My disclaimer for a recent post on the USA PATRIOT Act goes back a few years. Well, more than a few years...I'm a blogger alter kaker.
Let us step back in time to the thrilling days of yesteryear. There are rednecks, FBI agents, and 25¢ cans of beer. Those who know my wispy, cotton-candy head now may find it hard to believe that I once had long, blond waves — and even back then an earring. Today, you could go into any bar in rural Massachusetts or Idaho and see a lot of blue-collar conservatives who look like that. It was not the norm in South Carolina in the Viet Nam era.
Foolishly choosing to pay my own college way and hiding from the military, I combined summer lifeguard savings with a state academic scholarship and swim-team meal ticket and dorm fees to do just that. That ended up meaning the first Land Grant college (1801) with the first separate college library (1803) and one of the first journalism schools in America, the party school, the University of South Carolina.
A big, blond hippie who wrote pinko college newspaper columns was, shall we say, obvious there and then. It was not exactly a boy named Sue, but I did learn to deal with unpleasant right-wingers in both verbal and physical confrontations. Crush 'em like worms, said I.
However, two experiences in an apartment near campus come to mind immediately when I think of those who take liberties with my liberty. It was the same location and invasions from the left and from the right.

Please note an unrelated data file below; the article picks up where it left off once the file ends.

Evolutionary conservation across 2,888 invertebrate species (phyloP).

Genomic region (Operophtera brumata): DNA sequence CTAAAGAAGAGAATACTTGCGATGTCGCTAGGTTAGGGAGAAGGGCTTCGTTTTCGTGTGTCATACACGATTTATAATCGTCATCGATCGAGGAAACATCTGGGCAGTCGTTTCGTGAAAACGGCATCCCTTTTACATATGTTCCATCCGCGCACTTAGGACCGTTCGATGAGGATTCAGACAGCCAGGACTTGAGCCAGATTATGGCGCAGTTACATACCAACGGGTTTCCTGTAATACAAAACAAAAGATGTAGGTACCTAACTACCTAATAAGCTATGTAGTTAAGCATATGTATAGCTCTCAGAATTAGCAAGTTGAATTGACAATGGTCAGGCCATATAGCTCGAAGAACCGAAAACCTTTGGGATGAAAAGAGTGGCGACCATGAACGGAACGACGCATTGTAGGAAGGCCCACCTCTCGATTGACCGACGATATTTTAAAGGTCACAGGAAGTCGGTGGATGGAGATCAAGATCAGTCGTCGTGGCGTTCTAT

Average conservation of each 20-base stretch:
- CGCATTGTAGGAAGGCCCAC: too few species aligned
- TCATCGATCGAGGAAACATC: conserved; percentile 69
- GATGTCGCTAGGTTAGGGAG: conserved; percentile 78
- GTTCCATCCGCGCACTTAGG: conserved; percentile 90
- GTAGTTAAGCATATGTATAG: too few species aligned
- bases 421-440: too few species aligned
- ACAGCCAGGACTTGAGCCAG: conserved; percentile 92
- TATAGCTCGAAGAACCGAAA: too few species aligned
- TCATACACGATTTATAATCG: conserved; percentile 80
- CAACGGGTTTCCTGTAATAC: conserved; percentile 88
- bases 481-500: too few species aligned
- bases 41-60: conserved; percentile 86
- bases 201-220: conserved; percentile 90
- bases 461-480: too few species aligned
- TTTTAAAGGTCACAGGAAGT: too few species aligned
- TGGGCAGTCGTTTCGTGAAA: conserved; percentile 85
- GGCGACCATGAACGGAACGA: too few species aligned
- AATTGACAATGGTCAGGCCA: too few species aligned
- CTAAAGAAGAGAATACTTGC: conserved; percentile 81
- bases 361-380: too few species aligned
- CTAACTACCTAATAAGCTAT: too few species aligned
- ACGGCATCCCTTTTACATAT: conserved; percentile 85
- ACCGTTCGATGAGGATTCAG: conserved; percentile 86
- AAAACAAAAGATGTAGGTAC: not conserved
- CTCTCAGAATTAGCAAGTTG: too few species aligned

One evening, I returned home. When I opened my door, I found I chum standing there with a revolver pointed at my small intestine. It was the relatively well known radical Brett Bursey. Not only was he prepared to defend himself paranoically from the cops with his pistol — after breaking into my apartment — he had also tied my sheets together to let himself out of the second-floor window if necessary to escape. Recognizing me, he decided not to shoot me, but he left out the front door, leaving me to unknot my sheets.
Some months later, I returned from a class and saw that the door was open. This time, it was two FBI agents whom I recognized. They were reading my correspondence (pre-email, remember). When I entered, they were as cool as Mission Impossible characters. They dropped the papers and without a word, pushed past me.
Perhaps not surprisingly, a decade later when I asked for my FBI records under the Freedom of Information Act, there was no record. Newspaper chums had verified that I was among the people the spooks followed and photographed at an anti-war coffee house as well as on campus and in demonstrations, but no record. One must wonder how many paper shredders the protectors of our national security must wear out in a decade.
As a minor player in these dramas, I have long ago lost patience with those who would protect America by harrying Americans.